With all the betrayals, torture, time-looping, and universe-hopping crammed into the first season of Star Trek: Discovery, fans can be forgiven for missing subtler story points aboard the Federation vessel Discovery. From the personalities of the ship’s bridge crew to the finer physiological points of “species reassignment,” many of the show’s smaller details traveled painlessly under the radar, though season 2 — tentatively scheduled for 2019 — might expand on them. But one downplayed element of this season’s grand, multidimensional adventure can’t go unmentioned. For the sake of the show’s larger narrative and emotional impact, and the sake of justice in the Star Trek universe, the show needs to spend more time with Saru, the alien played by frequent Guillermo del Toro collaborator Doug Jones.
Discovery’s only senior officer who isn’t a human or cyborg had a remarkable character arc in season 1, rivaling that of the show’s star, Michael Burnham (Sonequa Martin-Green). Saru’s leadership was quietly responsible for the crew’s ultimate salvation — and yet he wasn’t awarded the promotion to captain he so readily earned over the course of the season, and his character has been woefully underappreciated by viewers and other characters alike.
To understand how far the Kelpien leader has come, and the odds he’s beaten to succeed, consider Discovery’s premiere episode. Lieutenant Commander Saru is introduced as a slightly uptight, risk-averse science officer on the U.S.S. Shenzhou. He gets little respect from first officer Burnham or, it seems, Captain Philippa Georgiou (Michelle Yeoh). Saru is hesitant about commanding the ship in his superiors’ absence, pausing nervously when an ensign requests orders, but his doubt clearly isn’t all in his head. Burnham, technically his boss, agrees with his assertion that she feels “the constant need to dismiss [his] ideas,” in front of their subordinates no less, which undermines his leadership.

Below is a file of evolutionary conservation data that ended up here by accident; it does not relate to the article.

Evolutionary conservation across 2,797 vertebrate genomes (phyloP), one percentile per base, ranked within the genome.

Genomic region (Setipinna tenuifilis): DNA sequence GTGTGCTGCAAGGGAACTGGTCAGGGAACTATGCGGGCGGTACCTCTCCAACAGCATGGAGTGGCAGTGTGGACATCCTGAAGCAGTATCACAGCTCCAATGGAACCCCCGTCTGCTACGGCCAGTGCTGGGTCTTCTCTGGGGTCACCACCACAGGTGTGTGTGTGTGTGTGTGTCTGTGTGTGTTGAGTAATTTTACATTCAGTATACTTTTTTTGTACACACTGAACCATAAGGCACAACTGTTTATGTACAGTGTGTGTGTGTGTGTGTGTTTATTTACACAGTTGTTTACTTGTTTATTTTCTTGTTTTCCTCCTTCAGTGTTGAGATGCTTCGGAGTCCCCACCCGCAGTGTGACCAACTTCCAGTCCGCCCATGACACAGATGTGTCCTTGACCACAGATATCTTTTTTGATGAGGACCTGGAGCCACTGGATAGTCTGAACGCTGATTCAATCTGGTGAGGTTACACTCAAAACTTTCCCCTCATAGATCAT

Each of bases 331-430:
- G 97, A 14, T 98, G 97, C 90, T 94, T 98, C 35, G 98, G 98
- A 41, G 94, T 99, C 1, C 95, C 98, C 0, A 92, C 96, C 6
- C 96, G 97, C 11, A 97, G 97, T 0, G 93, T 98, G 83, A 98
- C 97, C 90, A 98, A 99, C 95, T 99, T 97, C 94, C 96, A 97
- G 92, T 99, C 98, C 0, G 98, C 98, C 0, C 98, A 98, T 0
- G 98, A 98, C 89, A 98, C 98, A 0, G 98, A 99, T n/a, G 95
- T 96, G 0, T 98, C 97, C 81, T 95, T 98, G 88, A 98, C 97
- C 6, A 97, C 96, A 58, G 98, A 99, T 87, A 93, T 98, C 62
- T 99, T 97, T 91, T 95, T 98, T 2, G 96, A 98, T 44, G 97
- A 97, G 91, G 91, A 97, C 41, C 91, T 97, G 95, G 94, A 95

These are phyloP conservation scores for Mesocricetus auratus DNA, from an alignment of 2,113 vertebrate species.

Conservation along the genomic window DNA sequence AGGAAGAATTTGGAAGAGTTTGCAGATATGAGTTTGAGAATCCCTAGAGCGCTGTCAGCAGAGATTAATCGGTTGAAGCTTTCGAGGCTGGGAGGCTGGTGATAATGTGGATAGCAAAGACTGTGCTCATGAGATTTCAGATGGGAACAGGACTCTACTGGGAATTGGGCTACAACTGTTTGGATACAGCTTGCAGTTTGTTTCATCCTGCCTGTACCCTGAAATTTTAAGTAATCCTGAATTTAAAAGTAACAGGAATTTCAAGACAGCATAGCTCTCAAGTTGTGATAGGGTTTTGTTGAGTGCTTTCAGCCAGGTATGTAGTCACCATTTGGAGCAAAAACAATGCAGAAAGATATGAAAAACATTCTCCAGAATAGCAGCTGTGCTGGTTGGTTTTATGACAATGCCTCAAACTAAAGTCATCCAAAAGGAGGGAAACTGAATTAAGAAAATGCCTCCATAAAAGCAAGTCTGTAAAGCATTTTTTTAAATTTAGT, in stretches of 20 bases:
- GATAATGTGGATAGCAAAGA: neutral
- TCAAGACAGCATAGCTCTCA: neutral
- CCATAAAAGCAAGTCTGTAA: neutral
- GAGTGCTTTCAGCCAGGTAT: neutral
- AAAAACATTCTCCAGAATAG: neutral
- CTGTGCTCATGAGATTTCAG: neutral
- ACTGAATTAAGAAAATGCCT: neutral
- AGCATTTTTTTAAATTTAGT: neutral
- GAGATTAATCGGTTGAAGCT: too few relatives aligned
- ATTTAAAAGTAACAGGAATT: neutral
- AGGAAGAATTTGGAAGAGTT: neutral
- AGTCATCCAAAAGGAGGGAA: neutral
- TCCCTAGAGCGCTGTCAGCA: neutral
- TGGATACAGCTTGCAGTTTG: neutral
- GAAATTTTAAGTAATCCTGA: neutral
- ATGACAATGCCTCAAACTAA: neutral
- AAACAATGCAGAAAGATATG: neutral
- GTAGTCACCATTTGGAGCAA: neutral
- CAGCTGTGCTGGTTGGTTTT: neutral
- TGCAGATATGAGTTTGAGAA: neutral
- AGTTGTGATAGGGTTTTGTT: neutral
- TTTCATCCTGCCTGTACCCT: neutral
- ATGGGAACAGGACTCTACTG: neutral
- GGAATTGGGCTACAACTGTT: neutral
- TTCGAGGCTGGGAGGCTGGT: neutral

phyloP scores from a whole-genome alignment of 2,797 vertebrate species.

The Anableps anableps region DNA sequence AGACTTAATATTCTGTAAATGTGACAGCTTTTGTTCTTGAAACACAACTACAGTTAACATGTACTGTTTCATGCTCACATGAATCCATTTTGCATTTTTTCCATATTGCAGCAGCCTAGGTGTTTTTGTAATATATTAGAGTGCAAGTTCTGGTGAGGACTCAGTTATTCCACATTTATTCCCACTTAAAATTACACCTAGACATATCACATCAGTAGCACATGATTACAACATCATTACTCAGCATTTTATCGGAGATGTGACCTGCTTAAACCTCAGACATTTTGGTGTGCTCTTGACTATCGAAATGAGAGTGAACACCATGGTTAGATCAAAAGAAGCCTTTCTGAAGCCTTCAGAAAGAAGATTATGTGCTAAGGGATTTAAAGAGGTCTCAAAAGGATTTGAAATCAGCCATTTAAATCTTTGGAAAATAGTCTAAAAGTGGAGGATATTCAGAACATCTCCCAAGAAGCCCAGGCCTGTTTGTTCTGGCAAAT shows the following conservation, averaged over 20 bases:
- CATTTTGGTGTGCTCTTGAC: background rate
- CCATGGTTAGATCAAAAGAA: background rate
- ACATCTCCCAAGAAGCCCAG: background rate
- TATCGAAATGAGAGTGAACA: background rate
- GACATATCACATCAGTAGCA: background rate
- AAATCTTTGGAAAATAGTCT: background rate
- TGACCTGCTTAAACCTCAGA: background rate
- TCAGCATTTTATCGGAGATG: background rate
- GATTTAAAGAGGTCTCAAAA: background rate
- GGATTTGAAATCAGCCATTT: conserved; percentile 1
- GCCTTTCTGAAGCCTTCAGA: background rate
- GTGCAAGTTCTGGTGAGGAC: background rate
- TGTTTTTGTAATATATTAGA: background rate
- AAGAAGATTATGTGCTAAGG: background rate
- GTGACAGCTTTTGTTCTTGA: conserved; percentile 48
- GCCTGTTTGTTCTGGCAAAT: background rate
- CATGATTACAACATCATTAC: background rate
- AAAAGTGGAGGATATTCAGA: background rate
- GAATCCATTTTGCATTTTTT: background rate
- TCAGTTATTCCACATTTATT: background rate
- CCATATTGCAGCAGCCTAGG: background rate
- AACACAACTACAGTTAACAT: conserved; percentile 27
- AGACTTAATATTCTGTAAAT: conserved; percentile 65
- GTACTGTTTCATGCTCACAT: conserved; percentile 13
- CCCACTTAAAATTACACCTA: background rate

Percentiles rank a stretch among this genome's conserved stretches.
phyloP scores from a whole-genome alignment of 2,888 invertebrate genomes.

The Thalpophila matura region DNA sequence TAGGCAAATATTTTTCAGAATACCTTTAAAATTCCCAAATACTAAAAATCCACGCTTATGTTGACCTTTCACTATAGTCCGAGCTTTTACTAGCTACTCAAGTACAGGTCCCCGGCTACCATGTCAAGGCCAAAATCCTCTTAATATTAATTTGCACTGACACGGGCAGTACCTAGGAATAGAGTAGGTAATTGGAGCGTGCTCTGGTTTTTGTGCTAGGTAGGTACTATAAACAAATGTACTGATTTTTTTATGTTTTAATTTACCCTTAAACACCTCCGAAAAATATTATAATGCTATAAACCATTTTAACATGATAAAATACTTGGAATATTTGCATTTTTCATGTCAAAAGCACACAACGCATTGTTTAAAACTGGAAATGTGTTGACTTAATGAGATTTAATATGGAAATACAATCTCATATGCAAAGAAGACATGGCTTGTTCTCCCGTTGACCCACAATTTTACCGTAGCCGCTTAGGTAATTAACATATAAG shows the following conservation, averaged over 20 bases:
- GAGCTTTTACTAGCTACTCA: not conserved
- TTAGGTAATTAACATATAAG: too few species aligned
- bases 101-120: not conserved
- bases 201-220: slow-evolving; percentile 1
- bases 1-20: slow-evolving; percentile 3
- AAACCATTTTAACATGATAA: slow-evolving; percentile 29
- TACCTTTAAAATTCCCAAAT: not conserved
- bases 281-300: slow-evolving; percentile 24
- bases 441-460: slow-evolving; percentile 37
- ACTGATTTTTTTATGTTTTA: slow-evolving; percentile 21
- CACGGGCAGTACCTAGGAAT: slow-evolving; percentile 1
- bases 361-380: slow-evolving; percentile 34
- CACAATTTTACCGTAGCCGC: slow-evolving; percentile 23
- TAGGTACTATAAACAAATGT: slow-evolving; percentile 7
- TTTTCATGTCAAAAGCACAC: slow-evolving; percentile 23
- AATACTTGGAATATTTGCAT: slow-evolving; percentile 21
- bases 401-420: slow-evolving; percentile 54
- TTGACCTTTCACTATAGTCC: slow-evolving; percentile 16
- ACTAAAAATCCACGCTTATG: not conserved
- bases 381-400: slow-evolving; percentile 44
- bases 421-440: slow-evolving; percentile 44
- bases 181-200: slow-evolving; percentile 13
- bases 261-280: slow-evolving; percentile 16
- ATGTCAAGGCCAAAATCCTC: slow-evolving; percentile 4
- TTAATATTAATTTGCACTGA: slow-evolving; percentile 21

Dubbed “the Spock or Data of the series” early on by the show’s producers, Saru is also the only member of his race in Starfleet or the Federation, which has made him a token akin to Odo, Deep Space Nine’s pessimistic changeling security chief. Starfleet and the show itself are both proud to tout Saru as a demonstration of their continuing commitment to diversity, but his crewmates seem to know little about his species, beyond the flat stereotype of the paranoid worrywart who sees the sky falling when he faces the slightest risk. He seems uninclined to challenge that ignorance, either because he’s the sole Kelpien aboard and doesn’t want to give his people an even worse name, or because the show simply hasn’t gotten around to fleshing out the cautious Kelpien culture the way past series have with the Vulcans’ logic-bound society, or the Klingons’ honor-bound one, or the Ferengis’ profit-bound one.